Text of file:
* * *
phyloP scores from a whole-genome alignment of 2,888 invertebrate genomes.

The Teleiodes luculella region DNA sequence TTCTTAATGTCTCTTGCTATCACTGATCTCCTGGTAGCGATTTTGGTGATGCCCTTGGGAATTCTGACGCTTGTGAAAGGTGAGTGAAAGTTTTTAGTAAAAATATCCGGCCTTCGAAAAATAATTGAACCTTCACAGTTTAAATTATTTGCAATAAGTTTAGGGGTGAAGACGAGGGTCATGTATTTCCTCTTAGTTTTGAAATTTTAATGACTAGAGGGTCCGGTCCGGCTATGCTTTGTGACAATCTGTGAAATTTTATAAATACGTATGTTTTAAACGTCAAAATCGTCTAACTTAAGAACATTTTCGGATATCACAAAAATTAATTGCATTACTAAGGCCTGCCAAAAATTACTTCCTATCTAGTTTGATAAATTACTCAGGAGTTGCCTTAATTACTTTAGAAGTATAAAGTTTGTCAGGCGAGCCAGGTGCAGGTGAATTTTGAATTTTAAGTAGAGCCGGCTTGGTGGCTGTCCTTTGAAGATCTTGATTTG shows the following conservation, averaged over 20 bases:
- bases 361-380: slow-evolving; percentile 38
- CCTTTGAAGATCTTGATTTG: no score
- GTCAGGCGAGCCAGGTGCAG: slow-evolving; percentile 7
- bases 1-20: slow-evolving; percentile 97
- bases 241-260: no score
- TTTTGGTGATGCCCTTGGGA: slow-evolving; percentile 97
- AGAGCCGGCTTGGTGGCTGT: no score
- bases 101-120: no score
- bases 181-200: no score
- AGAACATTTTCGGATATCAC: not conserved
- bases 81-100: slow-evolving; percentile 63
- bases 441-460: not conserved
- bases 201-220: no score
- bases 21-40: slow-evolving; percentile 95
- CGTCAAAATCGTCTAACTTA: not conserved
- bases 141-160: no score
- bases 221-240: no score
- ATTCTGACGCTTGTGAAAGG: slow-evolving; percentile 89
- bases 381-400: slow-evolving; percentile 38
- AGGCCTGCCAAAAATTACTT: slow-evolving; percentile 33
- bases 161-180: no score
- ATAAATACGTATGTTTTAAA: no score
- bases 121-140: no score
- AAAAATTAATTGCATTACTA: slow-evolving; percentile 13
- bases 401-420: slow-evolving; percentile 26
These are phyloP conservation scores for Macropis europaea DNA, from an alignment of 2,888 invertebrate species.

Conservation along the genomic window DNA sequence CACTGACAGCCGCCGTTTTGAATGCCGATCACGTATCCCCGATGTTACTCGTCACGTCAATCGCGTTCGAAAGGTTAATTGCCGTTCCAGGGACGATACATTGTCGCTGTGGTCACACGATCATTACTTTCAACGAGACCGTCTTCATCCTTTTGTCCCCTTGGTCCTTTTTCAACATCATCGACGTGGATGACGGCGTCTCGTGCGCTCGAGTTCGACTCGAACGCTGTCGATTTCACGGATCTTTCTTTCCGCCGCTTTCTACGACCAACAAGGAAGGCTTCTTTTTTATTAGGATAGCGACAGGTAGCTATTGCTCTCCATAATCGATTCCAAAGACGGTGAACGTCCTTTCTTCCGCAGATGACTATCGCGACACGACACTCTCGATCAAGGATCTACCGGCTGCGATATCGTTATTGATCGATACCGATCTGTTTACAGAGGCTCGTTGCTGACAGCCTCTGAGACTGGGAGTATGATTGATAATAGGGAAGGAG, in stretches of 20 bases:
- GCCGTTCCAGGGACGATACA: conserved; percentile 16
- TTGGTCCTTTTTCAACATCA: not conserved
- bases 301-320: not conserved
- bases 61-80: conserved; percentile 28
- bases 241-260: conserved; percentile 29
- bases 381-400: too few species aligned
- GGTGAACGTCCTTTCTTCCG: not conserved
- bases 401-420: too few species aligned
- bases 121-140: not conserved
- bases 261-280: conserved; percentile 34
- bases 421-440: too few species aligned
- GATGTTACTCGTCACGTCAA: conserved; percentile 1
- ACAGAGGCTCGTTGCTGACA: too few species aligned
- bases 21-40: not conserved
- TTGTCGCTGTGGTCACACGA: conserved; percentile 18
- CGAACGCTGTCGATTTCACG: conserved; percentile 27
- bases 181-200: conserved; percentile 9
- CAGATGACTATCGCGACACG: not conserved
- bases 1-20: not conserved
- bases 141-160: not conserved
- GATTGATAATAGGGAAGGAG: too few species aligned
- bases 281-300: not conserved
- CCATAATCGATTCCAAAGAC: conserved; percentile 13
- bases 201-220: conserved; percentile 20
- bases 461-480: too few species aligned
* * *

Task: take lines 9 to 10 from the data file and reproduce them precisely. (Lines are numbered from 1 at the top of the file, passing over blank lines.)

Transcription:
- AGAGCCGGCTTGGTGGCTGT: no score
- bases 101-120: no score